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Put yourself on court with ReturnServe. From analysing returns on the court to measuring social sentiment. Data is a game changer. IBM.
Steve Johnson

Steve Johnson and Sachia Vickery each earned main draw wildcards into January’s Australian Open by winning a tournament they almost didn’t play.

Vickery, 18, defeated fellow 18-year old Victoria Duval, 6-2 6-3, while Johnson, 23, defeated 22-year old Tennys Sandgren, 4-6 6-3 0-6 7-6(5) 6-1 in Sunday’s finals of the Australian Open Wild Card Playoffs in Norcross, Georgia.

Johnson and Vickery are now into the singles main draw in Melbourne – Vickery’s first appearance there, Johnson’s second – after winning three matches in three days against some of their up-and-coming American contemporaries in the annual indoor hardcourt event that easily could have featured neither of them.

Johnson contemplated pulling out of it while recovering from a leg injury, while Vickery entered the field as an alternate after Melanie Oudin withdrew.

“I was getting ready to go to Auckland, and my coach was like, ‘Well you might get in,’” said Vickery, who called both her mother, Paula Liverpool, and her coach, USTA National Coach Kathy Rinaldi, after the match. “So, I was like, ‘Yeah, we’ll see what happens. If it happens, great. If not, I have qualies.’ … I’m very religious, and my mom always says God puts things in situations for a reason.”

Vickery, ranked No. 195, earned her second straight wild card into a Grand Slam. She won the USTA Girls’ 18s National Championship this summer to gain entry into the US Open, where she advanced to the second round in her Grand Slam debut.

Saying she fought nerves the whole match, Vickery bothered the rangier Duval, ranked No. 168, by mixing up her serve placement, being aggressive and hitting a few down-the-line winners.

Last year, Madison Keys won the Australian Open Wild Card Playoff, using it as a launching pad for her breakout 2013 season. Keys advanced to the third round in Melbourne and is now the youngest player in the WTA Top 40 at No. 38.

Vickery said she didn’t feel any challenge to live up to her predecessor.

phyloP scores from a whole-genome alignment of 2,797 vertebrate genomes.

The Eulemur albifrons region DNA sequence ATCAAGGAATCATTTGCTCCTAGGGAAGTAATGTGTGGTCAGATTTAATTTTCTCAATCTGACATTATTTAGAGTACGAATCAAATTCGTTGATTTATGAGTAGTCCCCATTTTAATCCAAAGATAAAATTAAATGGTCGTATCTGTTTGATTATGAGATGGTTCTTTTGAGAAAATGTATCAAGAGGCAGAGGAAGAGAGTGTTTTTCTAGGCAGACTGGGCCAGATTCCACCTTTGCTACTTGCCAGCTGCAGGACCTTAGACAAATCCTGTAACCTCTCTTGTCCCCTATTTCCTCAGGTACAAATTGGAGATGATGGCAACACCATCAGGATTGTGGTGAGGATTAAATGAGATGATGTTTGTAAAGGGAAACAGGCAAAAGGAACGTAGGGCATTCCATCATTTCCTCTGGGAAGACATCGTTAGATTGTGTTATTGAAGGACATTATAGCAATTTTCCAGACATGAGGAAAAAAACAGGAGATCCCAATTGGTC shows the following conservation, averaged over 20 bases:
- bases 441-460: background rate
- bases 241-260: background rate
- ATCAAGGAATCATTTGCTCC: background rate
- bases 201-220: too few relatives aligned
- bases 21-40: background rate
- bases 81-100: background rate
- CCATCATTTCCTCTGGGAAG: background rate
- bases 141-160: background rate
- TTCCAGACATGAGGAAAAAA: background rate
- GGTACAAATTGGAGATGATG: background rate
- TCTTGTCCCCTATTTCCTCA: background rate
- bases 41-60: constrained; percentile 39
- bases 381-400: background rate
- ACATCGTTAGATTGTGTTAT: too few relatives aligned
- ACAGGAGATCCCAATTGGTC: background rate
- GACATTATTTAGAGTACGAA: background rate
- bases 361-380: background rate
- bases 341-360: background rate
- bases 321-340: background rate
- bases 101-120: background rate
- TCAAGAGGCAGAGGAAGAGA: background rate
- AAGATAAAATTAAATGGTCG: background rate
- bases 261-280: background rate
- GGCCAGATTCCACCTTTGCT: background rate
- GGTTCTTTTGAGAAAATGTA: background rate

“I don’t feel pressure right this second because I haven’t even processed the fact that I won. I’m sure once the start of the tournament comes around I’ll start feeling it a little bit,” Vickery said. “I’m just so happy to be in the tournament. I wasn’t even supposed to be in this tournament. I barely got in. So, I can’t ask for anything else. I’m just happy to be there.”

Johnson, ranked No. 156, could say the same thing. The former Southern California star, who injured his left ankle midway through the fourth set and came back with it heavily taped, faced a match point while serving at 4-5 to the 183rd-ranked Sandgren.

Johnson, who won consecutive NCAA singles titles in 2011-12, hit an ace on match point, came back to win the fourth set in a tiebreak and cruised in the fifth.

“I just kind of ran the best play I could. Luckily, it worked, and here we are,” Johnson said. “That’s just tennis. He’s one point away from winning, and 20 minutes later I’m up a break and trying to squeeze him for another one.”

Johnson lost in the first round of every Grand Slam in 2013. At the Australian Open, French Open and Wimbledon, he lost in five sets.

“I’m excited to finally win a five-set match,” he said. “I’m 0-for-4 in life, 0-for-3 this year, so I’m glad to get one.”

Monday, 22 December 2014
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